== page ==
EPIC IRISH BEEF STEW
This is one of those recipes that does take a bit of time to make, but believe me, if you persevere and make the beef stock and then attack this bad boy you will have family talking about your famous Irish stew for eons to come.
I’ve added a twist by using my Gaucho seasoning, as it gives wonderful depth of flavour; and a dash of my Captain Kidd BBQ sauce brings all the flavours together perfectly. Now I must confess this is more of a hybrid between a soup and a stew, which creates an excellent mouthfeel and at the same time is hearty and delicious.
Don’t die wondering what this epic recipe tastes like. Roll up your sleeves and get involved, but if you really can’t find the time to make your own stock be sure to use one from your local butcher. This recipe will keep for a week in the fridge and freezes excellently for up to six months when all you have to do is defrost then heat, and dinner is served in 10 minutes. I have to say how important it is to use well-marbled chuck steak in this recipe because if it is too lean the meat will be dry and not very pleasant at all.
Did you know that traditionally Irish Stew was made with mutton? Though now considered a comfort food, stews were once a meal of necessity and the popularity of the dish grew out of social conditions that were anything but comfortable. Having made the trip from South America to Europe as a staple food on sailors’ voyages, the potato was first brought to western Ireland in the 16th century, where it thrived and went on to become a major part of the diet particularly of the country’s poor.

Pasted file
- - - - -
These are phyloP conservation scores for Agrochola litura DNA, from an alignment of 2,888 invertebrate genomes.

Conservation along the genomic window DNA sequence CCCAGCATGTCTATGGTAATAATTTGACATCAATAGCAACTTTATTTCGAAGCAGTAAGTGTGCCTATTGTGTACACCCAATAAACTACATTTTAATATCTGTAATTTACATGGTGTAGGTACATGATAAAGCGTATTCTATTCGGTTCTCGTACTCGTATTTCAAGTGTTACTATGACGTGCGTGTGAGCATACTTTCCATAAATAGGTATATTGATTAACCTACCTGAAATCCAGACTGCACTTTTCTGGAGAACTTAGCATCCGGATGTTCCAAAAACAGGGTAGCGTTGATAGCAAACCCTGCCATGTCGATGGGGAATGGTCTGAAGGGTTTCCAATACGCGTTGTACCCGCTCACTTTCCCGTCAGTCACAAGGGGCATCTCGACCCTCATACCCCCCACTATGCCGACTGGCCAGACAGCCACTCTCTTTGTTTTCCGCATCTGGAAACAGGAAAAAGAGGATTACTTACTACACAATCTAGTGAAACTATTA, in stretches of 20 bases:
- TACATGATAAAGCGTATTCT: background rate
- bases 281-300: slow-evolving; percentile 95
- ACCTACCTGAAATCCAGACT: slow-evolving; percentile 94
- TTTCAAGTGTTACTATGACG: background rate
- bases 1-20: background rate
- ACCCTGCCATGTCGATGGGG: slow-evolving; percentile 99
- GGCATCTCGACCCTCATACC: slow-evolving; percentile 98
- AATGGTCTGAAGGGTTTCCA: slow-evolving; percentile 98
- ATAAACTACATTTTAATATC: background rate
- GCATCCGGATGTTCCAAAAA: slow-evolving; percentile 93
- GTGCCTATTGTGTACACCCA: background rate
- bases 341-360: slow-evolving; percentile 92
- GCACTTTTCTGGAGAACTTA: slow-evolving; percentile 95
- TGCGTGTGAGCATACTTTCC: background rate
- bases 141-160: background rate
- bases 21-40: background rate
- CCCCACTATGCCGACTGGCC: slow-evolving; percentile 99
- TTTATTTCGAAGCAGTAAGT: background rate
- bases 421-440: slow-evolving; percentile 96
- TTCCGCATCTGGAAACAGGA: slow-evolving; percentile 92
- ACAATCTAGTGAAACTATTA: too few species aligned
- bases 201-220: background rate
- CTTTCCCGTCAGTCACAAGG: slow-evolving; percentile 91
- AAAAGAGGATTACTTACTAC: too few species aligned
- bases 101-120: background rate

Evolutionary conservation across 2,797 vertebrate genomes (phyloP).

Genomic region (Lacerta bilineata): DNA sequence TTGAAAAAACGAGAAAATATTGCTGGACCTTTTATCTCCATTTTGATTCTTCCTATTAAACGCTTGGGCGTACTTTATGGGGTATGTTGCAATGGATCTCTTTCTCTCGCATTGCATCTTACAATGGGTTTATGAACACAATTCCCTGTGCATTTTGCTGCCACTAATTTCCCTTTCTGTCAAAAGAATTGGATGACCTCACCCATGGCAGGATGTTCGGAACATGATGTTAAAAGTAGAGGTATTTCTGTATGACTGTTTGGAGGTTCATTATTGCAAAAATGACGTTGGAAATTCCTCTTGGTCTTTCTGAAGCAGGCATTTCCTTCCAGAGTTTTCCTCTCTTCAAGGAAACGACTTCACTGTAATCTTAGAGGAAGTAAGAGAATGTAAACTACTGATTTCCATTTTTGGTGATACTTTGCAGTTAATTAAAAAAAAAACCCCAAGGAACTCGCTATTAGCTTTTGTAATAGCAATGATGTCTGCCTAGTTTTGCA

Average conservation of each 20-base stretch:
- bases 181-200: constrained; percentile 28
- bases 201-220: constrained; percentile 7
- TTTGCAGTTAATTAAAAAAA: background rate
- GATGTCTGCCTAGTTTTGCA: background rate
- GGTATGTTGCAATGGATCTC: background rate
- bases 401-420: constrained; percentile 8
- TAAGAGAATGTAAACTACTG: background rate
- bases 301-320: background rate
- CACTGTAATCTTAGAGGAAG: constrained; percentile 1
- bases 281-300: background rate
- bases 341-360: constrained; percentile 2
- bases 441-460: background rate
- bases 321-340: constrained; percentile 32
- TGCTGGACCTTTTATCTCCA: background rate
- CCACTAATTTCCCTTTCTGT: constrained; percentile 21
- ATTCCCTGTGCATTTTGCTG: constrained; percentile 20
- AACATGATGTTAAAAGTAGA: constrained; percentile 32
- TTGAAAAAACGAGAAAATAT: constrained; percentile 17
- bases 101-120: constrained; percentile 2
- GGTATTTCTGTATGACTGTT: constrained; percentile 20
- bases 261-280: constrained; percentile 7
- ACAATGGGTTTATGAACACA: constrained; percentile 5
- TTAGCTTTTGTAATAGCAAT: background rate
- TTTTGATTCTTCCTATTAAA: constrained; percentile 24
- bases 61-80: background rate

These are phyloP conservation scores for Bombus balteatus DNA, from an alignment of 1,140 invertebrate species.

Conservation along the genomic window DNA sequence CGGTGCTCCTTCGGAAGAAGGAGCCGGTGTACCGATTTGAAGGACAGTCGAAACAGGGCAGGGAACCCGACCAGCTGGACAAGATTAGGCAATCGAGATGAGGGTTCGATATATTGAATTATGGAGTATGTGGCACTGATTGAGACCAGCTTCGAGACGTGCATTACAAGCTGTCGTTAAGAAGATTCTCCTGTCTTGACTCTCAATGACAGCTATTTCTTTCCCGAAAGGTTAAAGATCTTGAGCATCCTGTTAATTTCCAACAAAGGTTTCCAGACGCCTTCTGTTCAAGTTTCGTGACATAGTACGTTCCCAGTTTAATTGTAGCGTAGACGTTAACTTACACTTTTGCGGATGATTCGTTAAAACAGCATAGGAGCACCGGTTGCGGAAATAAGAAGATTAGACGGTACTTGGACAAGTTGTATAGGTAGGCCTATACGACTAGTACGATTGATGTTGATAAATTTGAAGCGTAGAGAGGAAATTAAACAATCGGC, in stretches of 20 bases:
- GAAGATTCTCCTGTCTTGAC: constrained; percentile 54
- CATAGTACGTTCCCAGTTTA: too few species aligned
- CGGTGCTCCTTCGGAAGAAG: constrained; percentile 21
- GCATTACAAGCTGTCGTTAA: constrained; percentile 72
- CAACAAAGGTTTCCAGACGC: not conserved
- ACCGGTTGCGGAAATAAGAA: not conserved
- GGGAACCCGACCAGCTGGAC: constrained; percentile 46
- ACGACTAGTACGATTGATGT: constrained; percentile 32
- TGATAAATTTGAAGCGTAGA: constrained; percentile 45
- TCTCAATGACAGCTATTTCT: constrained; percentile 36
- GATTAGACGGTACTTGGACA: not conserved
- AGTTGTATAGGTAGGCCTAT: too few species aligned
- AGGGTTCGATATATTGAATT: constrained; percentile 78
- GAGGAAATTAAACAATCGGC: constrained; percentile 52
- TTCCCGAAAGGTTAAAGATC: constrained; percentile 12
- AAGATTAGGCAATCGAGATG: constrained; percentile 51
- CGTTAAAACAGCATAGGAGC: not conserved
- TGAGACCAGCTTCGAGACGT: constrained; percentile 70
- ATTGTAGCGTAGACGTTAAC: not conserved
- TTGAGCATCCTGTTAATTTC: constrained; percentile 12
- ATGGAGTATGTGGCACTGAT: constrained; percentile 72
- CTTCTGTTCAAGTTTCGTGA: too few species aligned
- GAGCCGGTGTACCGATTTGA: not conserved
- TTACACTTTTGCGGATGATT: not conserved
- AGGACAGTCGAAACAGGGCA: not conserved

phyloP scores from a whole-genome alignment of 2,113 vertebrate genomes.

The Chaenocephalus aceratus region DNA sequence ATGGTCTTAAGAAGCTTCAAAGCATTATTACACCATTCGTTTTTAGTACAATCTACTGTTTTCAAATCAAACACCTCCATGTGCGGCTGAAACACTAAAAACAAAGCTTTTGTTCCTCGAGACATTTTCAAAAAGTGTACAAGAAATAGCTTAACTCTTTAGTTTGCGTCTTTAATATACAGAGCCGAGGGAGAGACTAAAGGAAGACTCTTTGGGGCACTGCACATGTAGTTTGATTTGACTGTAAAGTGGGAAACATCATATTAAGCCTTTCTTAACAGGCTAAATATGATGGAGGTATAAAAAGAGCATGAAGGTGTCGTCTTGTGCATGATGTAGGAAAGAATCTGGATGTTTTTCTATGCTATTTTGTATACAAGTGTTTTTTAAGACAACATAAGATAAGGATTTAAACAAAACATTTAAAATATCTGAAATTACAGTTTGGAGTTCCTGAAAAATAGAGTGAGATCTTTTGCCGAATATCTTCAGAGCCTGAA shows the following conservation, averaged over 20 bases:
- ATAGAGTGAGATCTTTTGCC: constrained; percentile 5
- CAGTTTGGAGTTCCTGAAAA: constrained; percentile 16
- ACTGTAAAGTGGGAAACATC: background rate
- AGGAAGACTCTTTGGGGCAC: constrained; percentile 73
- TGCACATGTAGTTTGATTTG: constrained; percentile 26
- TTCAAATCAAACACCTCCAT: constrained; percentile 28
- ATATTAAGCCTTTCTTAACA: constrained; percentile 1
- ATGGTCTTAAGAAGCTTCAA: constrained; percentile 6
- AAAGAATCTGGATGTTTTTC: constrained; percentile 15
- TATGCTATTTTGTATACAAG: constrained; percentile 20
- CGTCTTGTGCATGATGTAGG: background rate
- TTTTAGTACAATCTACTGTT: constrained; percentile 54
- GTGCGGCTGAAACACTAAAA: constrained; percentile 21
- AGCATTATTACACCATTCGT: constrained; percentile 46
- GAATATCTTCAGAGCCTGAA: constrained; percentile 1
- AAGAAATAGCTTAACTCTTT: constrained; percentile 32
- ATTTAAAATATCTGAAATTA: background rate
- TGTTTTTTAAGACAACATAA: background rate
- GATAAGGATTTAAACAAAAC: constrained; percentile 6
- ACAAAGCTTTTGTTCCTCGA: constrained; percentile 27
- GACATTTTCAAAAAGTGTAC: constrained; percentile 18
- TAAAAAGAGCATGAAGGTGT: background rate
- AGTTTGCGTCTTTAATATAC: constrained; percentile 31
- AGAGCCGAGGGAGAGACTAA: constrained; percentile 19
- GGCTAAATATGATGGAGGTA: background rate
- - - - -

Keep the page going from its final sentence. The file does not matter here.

Recipes based on the stewing method of cooking have been traced back as far as the days of the Roman Empire and Apicius de re Coquinaria, thought to be the oldest known cookbook in existence. Though the Romans had long outgrown it by then, stewing came to prominence in Ireland during the early 19th century, during a period of economic turmoil that led to mass poverty.
With only a hanging pot, an open fire and a few fairly easily attainable ingredients, even poor families were able to survive on Irish stew. Mutton was so commonly used for stew because sheep were kept into old age for their wool and milk at the time, meaning the meat was so tough that subjecting it to slow, extended periods of stewing was one of the only ways to make it edible.
Luckily, we get to chef up the recipe and totally transform the humble beginnings of the Irish stew.
PREP TIME: 15 mins
COOKING TIME: 2 1/4 hrs
600g well-marbled chuck beef, cut into 3cm chunks
1 tsp salt, or more to taste
2 tbsps olive oil
6 garlic cloves, minced
1 ltr beef stock or broth
250ml Guinness extra stout (optional)
250ml Cabernet Sauvignon
2 tbspss tomato paste
2 tbsps GAUCHO
2 tbsps of CAPTAIN KIDD bbq sauce
2 tbsps butter
1kg potatoes, peeled, cut into 2cm bitesize pieces
1 large onion, diced
3 to 4 carrots depending on size, cut into 2cm pieces
1 sprig of curly parsley
Brown the beef: Sprinkle about a teaspoon of salt over the beef pieces. Heat the olive oil in a large 6-8 litre, thick-bottomed pot over medium-high heat. Pat dry the beef with paper towels and working in batches, add the beef (do not crowd the pan or the meat will steam and not brown) and cook, without stirring, until well browned on one side; then use tongs to turn the pieces over and brown on another side. Once browned remove and reserve and repeat until all meat is cooked.
Add garlic to pot and cook until fragrant, then add tomato paste and stir for 30 seconds, stir in GAUCHO and CAPTAIN KIDD for another 30 seconds. Add stock, water, Guinness, wine and browned beef. Bring mixture to a simmer. Reduce heat to the lowest setting, then cover and cook at a bare simmer for one hour, stirring occasionally.
While the pot of meat and stock is simmering, melt the butter in another pot over medium heat. Add the onions and carrots. Sauté the onions and carrots until the onions are golden, about 15 minutes. Set aside until the beef stew (in Step 2) has simmered for one hour.
Add the onions, carrots, and the potatoes to the beef stew. Add one teaspoon of salt. Simmer uncovered until vegetables and beef are very tender, about 40 minutes.
Transfer stew to serving bowls. Add more salt and pepper to taste.
Garnish with parsley and serve with buttered toast and a glass of Cabernet Sauvignon or perhaps try a Guinness.